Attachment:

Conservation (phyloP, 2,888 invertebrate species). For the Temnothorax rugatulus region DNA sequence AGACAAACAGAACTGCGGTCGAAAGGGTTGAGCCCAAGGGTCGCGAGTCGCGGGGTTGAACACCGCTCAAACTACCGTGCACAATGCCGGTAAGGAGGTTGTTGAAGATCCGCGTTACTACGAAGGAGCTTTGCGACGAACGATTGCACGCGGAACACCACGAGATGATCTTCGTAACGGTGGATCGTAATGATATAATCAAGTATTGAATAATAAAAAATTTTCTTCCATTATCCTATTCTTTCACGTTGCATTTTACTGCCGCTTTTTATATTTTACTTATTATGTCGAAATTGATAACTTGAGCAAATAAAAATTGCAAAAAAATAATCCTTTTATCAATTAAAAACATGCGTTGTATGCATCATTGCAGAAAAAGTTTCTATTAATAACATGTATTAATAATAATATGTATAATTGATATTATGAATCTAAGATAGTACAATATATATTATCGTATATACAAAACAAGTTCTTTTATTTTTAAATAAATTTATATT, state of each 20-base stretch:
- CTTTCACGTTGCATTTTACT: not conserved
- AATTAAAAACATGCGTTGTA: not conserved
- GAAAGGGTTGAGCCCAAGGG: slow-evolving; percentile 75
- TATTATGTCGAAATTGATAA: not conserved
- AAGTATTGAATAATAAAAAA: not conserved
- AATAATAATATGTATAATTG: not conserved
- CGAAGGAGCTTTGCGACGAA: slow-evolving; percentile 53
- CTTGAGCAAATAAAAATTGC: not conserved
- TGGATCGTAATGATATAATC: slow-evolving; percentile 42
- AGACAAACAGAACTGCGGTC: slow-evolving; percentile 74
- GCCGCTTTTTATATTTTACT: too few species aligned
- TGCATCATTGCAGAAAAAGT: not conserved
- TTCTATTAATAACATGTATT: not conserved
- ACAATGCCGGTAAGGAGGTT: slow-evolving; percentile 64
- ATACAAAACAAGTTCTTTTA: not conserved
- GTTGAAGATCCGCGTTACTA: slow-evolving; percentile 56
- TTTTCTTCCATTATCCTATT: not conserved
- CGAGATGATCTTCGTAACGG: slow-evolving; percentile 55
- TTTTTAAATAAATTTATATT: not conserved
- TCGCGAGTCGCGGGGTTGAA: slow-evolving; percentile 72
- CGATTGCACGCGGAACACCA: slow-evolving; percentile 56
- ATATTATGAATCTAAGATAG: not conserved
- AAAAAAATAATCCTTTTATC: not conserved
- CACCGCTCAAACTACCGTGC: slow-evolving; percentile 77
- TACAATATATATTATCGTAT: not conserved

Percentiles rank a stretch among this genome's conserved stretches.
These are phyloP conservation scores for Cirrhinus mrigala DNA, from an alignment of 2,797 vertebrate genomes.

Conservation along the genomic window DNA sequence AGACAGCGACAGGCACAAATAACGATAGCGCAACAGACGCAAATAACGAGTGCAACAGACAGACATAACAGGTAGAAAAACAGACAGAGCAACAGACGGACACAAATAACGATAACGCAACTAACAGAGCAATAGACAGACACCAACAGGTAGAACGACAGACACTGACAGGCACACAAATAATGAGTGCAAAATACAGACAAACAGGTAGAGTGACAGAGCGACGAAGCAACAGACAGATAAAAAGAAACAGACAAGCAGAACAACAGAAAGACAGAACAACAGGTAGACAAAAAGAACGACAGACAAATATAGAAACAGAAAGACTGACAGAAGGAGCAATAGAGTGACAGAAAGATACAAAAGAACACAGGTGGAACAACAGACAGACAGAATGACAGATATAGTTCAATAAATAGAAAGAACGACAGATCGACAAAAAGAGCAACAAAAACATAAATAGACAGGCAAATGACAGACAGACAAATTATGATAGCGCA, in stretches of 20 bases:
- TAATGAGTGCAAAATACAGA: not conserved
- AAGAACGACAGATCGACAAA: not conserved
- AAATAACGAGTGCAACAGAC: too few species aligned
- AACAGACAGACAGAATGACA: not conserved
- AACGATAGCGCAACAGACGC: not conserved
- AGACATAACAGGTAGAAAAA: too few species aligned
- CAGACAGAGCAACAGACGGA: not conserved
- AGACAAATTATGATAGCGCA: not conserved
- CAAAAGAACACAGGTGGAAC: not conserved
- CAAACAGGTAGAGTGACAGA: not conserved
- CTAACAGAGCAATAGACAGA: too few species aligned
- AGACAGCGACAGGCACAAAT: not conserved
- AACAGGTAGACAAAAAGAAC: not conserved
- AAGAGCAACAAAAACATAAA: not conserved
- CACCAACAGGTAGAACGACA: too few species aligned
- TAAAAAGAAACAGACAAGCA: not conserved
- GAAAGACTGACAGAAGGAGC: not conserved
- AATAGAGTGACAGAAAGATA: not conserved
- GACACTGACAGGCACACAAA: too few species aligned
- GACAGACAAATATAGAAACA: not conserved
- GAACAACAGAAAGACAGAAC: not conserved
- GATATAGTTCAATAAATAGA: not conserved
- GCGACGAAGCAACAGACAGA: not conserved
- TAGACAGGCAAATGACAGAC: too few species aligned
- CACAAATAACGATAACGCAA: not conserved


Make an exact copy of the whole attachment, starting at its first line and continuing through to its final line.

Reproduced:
Conservation (phyloP, 2,888 invertebrate species). For the Temnothorax rugatulus region DNA sequence AGACAAACAGAACTGCGGTCGAAAGGGTTGAGCCCAAGGGTCGCGAGTCGCGGGGTTGAACACCGCTCAAACTACCGTGCACAATGCCGGTAAGGAGGTTGTTGAAGATCCGCGTTACTACGAAGGAGCTTTGCGACGAACGATTGCACGCGGAACACCACGAGATGATCTTCGTAACGGTGGATCGTAATGATATAATCAAGTATTGAATAATAAAAAATTTTCTTCCATTATCCTATTCTTTCACGTTGCATTTTACTGCCGCTTTTTATATTTTACTTATTATGTCGAAATTGATAACTTGAGCAAATAAAAATTGCAAAAAAATAATCCTTTTATCAATTAAAAACATGCGTTGTATGCATCATTGCAGAAAAAGTTTCTATTAATAACATGTATTAATAATAATATGTATAATTGATATTATGAATCTAAGATAGTACAATATATATTATCGTATATACAAAACAAGTTCTTTTATTTTTAAATAAATTTATATT, state of each 20-base stretch:
- CTTTCACGTTGCATTTTACT: not conserved
- AATTAAAAACATGCGTTGTA: not conserved
- GAAAGGGTTGAGCCCAAGGG: slow-evolving; percentile 75
- TATTATGTCGAAATTGATAA: not conserved
- AAGTATTGAATAATAAAAAA: not conserved
- AATAATAATATGTATAATTG: not conserved
- CGAAGGAGCTTTGCGACGAA: slow-evolving; percentile 53
- CTTGAGCAAATAAAAATTGC: not conserved
- TGGATCGTAATGATATAATC: slow-evolving; percentile 42
- AGACAAACAGAACTGCGGTC: slow-evolving; percentile 74
- GCCGCTTTTTATATTTTACT: too few species aligned
- TGCATCATTGCAGAAAAAGT: not conserved
- TTCTATTAATAACATGTATT: not conserved
- ACAATGCCGGTAAGGAGGTT: slow-evolving; percentile 64
- ATACAAAACAAGTTCTTTTA: not conserved
- GTTGAAGATCCGCGTTACTA: slow-evolving; percentile 56
- TTTTCTTCCATTATCCTATT: not conserved
- CGAGATGATCTTCGTAACGG: slow-evolving; percentile 55
- TTTTTAAATAAATTTATATT: not conserved
- TCGCGAGTCGCGGGGTTGAA: slow-evolving; percentile 72
- CGATTGCACGCGGAACACCA: slow-evolving; percentile 56
- ATATTATGAATCTAAGATAG: not conserved
- AAAAAAATAATCCTTTTATC: not conserved
- CACCGCTCAAACTACCGTGC: slow-evolving; percentile 77
- TACAATATATATTATCGTAT: not conserved

Percentiles rank a stretch among this genome's conserved stretches.
These are phyloP conservation scores for Cirrhinus mrigala DNA, from an alignment of 2,797 vertebrate genomes.

Conservation along the genomic window DNA sequence AGACAGCGACAGGCACAAATAACGATAGCGCAACAGACGCAAATAACGAGTGCAACAGACAGACATAACAGGTAGAAAAACAGACAGAGCAACAGACGGACACAAATAACGATAACGCAACTAACAGAGCAATAGACAGACACCAACAGGTAGAACGACAGACACTGACAGGCACACAAATAATGAGTGCAAAATACAGACAAACAGGTAGAGTGACAGAGCGACGAAGCAACAGACAGATAAAAAGAAACAGACAAGCAGAACAACAGAAAGACAGAACAACAGGTAGACAAAAAGAACGACAGACAAATATAGAAACAGAAAGACTGACAGAAGGAGCAATAGAGTGACAGAAAGATACAAAAGAACACAGGTGGAACAACAGACAGACAGAATGACAGATATAGTTCAATAAATAGAAAGAACGACAGATCGACAAAAAGAGCAACAAAAACATAAATAGACAGGCAAATGACAGACAGACAAATTATGATAGCGCA, in stretches of 20 bases:
- TAATGAGTGCAAAATACAGA: not conserved
- AAGAACGACAGATCGACAAA: not conserved
- AAATAACGAGTGCAACAGAC: too few species aligned
- AACAGACAGACAGAATGACA: not conserved
- AACGATAGCGCAACAGACGC: not conserved
- AGACATAACAGGTAGAAAAA: too few species aligned
- CAGACAGAGCAACAGACGGA: not conserved
- AGACAAATTATGATAGCGCA: not conserved
- CAAAAGAACACAGGTGGAAC: not conserved
- CAAACAGGTAGAGTGACAGA: not conserved
- CTAACAGAGCAATAGACAGA: too few species aligned
- AGACAGCGACAGGCACAAAT: not conserved
- AACAGGTAGACAAAAAGAAC: not conserved
- AAGAGCAACAAAAACATAAA: not conserved
- CACCAACAGGTAGAACGACA: too few species aligned
- TAAAAAGAAACAGACAAGCA: not conserved
- GAAAGACTGACAGAAGGAGC: not conserved
- AATAGAGTGACAGAAAGATA: not conserved
- GACACTGACAGGCACACAAA: too few species aligned
- GACAGACAAATATAGAAACA: not conserved
- GAACAACAGAAAGACAGAAC: not conserved
- GATATAGTTCAATAAATAGA: not conserved
- GCGACGAAGCAACAGACAGA: not conserved
- TAGACAGGCAAATGACAGAC: too few species aligned
- CACAAATAACGATAACGCAA: not conserved